#### Singularities in particle-like description of FRW cosmology

Eur. Phys. J. C
Singularities in particle-like description of FRW cosmology
Marek Szydłowski 0 1
Aleksander Stachowski 1
0 Mark Kac Complex Systems Research Centre, Jagiellonian University , ul. Łojasiewicza 11, 30-348 Kraków , Poland
1 Astronomical Observatory, Jagiellonian University , Orla 171, 30-244 Kraków , Poland
In this paper, we apply the method of reducing the dynamics of FRW cosmological models with a barotropic form of the equation of state to the dynamical system of the Newtonian type to detect the finite scale factor singularities and the finite-time singularities. In this approach all information concerning the dynamics of the system is contained in a diagram of the potential function V (a) of the scale factor. Singularities of the finite scale factor make themselves manifest by poles of the potential function. In our approach the different types of singularities are represented by critical exponents in the power-law approximation of the potential. The classification can be given in terms of these exponents. We have found that the pole singularity can mimic an inflation epoch. We demonstrate that the cosmological singularities can be investigated in terms of the critical exponents of the potential function of the cosmological dynamical systems. We assume that the general form of the model contains matter and some kind of dark energy which is parameterised by the potential. We distinguish singularities (by an ansatz involving the Lagrangian) of the pole type with the inflation and demonstrate that such a singularity can appear in the past.
1 Introduction
The future singularity seems to be of fundamental
importance in the context of the observation acceleration phase of
the expansion of the current universe. While the
astronomical observations support the standard cosmological model,
CDM, we are still looking for the nature of dark energy and
dark matter. In the context of an explanation of the
conundrum of acceleration it appears that different theoretical ideas
might be relevant as regards the substantial form of dark
energy and a modification of the model of gravity [
1
]. For
cosmological models with a different form of dark energy it
is possible to define some form of effective equation of state
peff = peff(ρeff), where ρeff is the effective energy density.
For such a model we have the coefficient of the equation of
peff , which is very close to the value of −1,
corstate weff = ρeff
responding to the cosmological constant. In consequence in
the future, in the evolution of the universe can appear some
new types of singularities. It was discovered by Nojiri et al.
[
2
] that phantom/quintessence models of dark energy, for
which weff −1, may lead to one of four different
finitetime future singularities. Our understanding of the finite scale
factor singularity is the following. The singularities at which
aa assumes a finite value, we call a finite scale factor. The
appearance of future singularities is a consequence of the
violation of the energy condition and may arise in
cosmologies with phantom scalar fields, models with interaction of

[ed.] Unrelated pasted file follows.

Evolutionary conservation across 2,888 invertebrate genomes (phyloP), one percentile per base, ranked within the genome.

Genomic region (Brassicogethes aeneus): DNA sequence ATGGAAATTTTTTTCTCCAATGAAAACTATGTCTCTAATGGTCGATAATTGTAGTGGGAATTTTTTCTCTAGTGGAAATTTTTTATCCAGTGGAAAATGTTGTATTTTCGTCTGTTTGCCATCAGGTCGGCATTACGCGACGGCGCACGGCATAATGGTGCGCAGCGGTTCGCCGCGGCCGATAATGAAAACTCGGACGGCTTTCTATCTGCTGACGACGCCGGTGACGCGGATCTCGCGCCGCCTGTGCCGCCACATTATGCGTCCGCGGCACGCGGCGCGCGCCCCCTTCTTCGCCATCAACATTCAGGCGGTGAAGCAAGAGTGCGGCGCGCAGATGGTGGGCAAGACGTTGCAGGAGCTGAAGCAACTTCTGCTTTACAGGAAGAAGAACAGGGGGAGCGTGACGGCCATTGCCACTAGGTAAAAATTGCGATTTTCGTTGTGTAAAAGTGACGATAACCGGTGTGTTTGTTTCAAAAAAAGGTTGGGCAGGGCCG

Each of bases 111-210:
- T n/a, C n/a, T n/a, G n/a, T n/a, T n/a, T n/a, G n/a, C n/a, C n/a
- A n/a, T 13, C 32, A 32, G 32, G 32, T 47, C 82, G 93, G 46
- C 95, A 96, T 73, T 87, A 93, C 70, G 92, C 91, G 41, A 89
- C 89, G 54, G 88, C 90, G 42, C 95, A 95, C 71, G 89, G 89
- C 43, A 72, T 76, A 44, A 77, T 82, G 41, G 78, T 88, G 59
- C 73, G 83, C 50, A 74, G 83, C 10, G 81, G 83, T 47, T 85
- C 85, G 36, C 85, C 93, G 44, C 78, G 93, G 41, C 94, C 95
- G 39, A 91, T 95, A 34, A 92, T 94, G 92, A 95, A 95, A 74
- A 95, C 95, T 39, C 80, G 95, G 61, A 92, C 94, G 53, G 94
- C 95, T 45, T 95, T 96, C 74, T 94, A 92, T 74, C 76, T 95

dark matter with dark energy, and modified gravity theories
[
3,4
].
All types of finite late-time singularities can be classified
into five categories, following the divergences of the
cosmological characteristics [
2,4
]:
– Type I (big-rip singularity): As t → ts (finite), the scale
factor diverges, a → ∞, and the energy density as well
as the pressure also diverges, ρ → ∞, | p| → ∞. They
are classified as strong [
5,6
].
– Type II (typical sudden singularity): As t → ts (finite),
a → as (finite), ρ → ρs, | p| → ∞. Geodesics are not
incomplete in this case [
7–9
].
– Type III (big freeze): As t → ts, a → as, and ρ diverges,
ρ → ∞, as well as | p| → ∞. In this case there is no
geodesic incompleteness and these models can be
classified as weak or strong [
10
].
– Type IV (generalised sudden singularity). As t → ts,
a → as (finite value), ρ → ρs, | p| → ps. Higher
derivatives of the Hubble function diverge. These singularities
are weak [
11
].
– Type V (w singularities): As t → ts, a → ∞, ρ → ∞,
| p| → 0 and w = ρp diverges. These singularities are
weak [
12–14
].
It is interesting that singularities of type III appear in
vector-tensor theories of gravity [
15,16
], while singularities
of type II can appear in the context of a novel class of vector
field theories basing on generalised Weyl geometries [17].
The problem of obtaining constraints on
cosmological future singularities from astronomical observations was
investigated for all five types of singularities: type I in [
18
],
type II in [
19
], type III in [
20
], type IV in [
21
], type V in [
16
].
In this paper, we propose complementary studies of future
singularities in the framework of cosmological dynamical
systems of the Newtonian type. For the FRW cosmological
models with the fluid, which are described by the effective
equation of state peff = peff(ρeff) and ρeff = ρeff(a), the
dynamics of the model, without loss of generality, can be
reduced to the motion of a particle in the potential V =
V (a) [
22
]. In this approach, a fictitious particle mimics the
evolution of a universe and the potential function is a single
function of the scale factor, which reconstructs its global
dynamics.
Our methodology of searching for singularities of the
finite scale factor is similar to the method of detection of
singularities by Odintsov et al. [
2,12,20,23–25
], by
postulating the non-analytical part in a contribution to the Hubble
function. In our approach we assume that singularities are
related with the lack of analyticity in the potential itself or its
derivatives. Additionally we postulate that in the